There are support groups for alcoholics, workoholics and even foodoholics, but chocoholics are doomed to suffer their misery alone.
I'm sure you've all known someone who could devour a whole box of chocolates in one evening; who could sit down to watch TV next to a dish of M&M's and by the time two or three programs were over, that dish was empty; who could single-handedly make a half-gallon of chocolate peanut butter cup ice cream disappear within three days. The person I know who has done all these things is yours truly -- me!
I've not only done all of the above more than once, but there were a couple of other episodes that I should be ashamed to mention except that they were so outrageously stupid that I still have to laugh when I think of them.
The first occurred about 18 years ago. My children bought me a microwave oven for Christmas. A few months later, after Easter, I was having a real chocolate attack. All the leftover Easter candy had been placed in the freezer so I wouldn't be tempted to eat it, but it was calling to me.
So I took out a chocolate-covered, cream-filled egg. It was one of those in the colorful plastic wrapper. It was frozen solid and my craving wasn't going to wait for it to thaw naturally, so I put it in the microwave. What I didn't know was that underneath the plastic was a layer of foil, which started to arc and flame. Luckily, I noticed it right away so no harm was done. But I gave myself a severe talking to for almost ruining my new oven for the sake of a piece of candy.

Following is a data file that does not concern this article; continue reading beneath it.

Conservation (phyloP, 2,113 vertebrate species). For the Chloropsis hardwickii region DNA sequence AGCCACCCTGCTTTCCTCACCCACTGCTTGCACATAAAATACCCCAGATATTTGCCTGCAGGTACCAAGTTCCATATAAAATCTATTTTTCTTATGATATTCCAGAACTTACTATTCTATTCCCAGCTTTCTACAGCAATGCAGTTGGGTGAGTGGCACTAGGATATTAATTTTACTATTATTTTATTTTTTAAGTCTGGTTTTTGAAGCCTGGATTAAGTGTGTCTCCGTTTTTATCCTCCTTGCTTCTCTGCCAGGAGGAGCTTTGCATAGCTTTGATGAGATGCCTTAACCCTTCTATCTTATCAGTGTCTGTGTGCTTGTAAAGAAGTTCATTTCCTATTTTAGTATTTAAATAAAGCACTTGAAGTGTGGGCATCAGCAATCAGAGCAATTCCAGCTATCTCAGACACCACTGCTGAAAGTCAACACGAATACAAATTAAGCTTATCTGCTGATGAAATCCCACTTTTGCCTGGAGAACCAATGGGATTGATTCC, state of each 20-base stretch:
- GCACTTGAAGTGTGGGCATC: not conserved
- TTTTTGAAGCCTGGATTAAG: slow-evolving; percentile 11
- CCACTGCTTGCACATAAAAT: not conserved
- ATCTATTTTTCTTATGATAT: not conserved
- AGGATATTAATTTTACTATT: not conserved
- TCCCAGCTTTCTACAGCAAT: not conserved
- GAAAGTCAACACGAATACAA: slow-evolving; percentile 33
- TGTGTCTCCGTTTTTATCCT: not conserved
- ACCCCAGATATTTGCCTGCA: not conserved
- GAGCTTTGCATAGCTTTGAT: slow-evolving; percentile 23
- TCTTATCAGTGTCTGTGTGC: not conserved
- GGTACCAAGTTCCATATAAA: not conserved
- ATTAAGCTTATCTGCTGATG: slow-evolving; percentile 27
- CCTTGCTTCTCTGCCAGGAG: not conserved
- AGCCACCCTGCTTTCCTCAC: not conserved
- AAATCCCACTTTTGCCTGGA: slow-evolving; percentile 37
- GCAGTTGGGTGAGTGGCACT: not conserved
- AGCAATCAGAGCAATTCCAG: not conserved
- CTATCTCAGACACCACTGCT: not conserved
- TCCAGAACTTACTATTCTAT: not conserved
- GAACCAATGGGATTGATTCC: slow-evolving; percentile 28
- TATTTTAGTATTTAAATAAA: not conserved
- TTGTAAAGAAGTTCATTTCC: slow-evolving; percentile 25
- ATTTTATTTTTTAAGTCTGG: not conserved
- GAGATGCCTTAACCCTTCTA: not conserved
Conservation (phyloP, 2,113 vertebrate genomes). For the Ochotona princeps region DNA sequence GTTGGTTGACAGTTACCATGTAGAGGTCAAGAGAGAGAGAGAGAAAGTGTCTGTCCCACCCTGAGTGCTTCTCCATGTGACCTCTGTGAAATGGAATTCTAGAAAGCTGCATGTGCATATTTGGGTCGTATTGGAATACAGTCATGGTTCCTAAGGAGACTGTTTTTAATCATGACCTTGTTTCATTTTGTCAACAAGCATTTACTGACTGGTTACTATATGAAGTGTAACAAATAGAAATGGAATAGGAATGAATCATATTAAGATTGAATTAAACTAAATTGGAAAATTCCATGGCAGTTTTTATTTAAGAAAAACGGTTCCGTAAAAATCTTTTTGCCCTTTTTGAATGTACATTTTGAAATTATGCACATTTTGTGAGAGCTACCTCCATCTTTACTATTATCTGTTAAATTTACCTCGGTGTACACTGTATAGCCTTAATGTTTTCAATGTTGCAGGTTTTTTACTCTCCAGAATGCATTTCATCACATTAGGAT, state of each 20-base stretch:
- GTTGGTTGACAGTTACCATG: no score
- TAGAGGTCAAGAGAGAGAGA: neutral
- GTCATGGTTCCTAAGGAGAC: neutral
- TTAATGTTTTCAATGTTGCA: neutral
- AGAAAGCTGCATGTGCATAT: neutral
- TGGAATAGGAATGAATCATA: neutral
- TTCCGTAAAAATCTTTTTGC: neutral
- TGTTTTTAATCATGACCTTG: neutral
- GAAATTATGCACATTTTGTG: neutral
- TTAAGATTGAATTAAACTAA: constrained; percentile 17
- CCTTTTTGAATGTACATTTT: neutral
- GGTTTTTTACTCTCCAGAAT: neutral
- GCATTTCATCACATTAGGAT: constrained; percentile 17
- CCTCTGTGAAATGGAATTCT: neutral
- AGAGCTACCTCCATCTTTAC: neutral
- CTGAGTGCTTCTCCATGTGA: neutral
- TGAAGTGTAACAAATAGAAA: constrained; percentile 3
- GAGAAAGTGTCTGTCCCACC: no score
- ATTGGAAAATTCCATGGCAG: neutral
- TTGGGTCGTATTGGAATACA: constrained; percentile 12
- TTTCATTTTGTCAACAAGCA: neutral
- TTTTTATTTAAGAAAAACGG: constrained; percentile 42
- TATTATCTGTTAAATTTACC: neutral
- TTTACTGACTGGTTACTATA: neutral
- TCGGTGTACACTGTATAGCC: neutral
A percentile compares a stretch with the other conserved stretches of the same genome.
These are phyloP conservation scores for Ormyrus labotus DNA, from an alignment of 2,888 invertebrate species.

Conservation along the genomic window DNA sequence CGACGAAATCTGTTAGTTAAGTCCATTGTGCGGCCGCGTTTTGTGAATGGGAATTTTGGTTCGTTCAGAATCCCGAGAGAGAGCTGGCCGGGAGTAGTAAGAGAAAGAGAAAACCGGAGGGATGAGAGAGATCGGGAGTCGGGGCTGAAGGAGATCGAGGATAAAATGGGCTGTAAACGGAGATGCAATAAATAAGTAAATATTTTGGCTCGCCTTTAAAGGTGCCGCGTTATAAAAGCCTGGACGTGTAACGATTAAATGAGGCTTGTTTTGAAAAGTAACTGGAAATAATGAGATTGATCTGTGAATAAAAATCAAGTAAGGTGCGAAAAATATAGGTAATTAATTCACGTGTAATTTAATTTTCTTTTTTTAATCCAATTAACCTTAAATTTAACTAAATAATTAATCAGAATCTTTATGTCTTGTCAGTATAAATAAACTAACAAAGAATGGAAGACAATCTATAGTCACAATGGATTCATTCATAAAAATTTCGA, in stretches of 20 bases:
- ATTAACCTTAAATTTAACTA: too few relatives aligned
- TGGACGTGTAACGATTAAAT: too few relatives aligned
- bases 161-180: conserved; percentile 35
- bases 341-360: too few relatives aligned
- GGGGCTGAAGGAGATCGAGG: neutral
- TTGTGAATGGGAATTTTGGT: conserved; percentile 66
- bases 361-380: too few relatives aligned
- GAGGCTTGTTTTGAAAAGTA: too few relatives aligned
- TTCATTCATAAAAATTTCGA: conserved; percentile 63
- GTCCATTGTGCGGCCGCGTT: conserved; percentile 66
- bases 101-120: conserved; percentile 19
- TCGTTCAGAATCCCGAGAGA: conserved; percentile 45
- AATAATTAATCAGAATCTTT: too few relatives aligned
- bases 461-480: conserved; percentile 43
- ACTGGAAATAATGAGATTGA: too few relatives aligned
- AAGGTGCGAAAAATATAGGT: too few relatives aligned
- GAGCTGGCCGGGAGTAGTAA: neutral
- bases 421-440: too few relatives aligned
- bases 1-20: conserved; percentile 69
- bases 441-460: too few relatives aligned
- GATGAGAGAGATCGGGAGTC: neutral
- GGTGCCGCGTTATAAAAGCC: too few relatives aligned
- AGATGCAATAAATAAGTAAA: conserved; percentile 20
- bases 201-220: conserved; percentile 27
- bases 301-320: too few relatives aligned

Of course that didn't cure me. I don't remember how much time elapsed until the next episode occurred. It might have been the following Easter, because it again involved candy in the freezer, where it should have been safe. But it wasn't safe from me when my sweet tooth was acting up. This one was a big, solid chocolate rabbit, from which I wanted a small portion. I tried cutting off a slice, but the knife wouldn't go through.
Then I tried putting the point of the knife into it and hitting the top of the handle. It went in a little bit but not enough to break any off. My next bright idea was to poke and pound in several places until that bunny gave up and shattered. I was determined to have my chocolate.
Well, it finally happened, and a few small pieces broke off. But then I noticed that the point of the knife was gone! I examined each piece and the remaining large part, but couldn't see anything that looked like metal. I pushed around all the little crumbs on the plate and checked the table around the plate. Nothing there, either.
Now, if you think I threw away all that good candy just because there might be a knifepoint embedded in it, you don't know me very well. At least not when I'm having a chocolate fit. I just savored each little bite slowly and as it melted in my mouth, I made sure there was nothing sharp in there before I swallowed.
At the same time, I was telling myself what an idiot I was for taking a chance of getting my throat cut to satisfy a chocolate craving. Incidentally, I found the knifepoint on the floor later.
I'm not quite as bad now as I was back then. These days I get a stomach ache and have to stop eating before the box or dish is empty. What can I say except:"My name is Edna and I'm a chocoholic."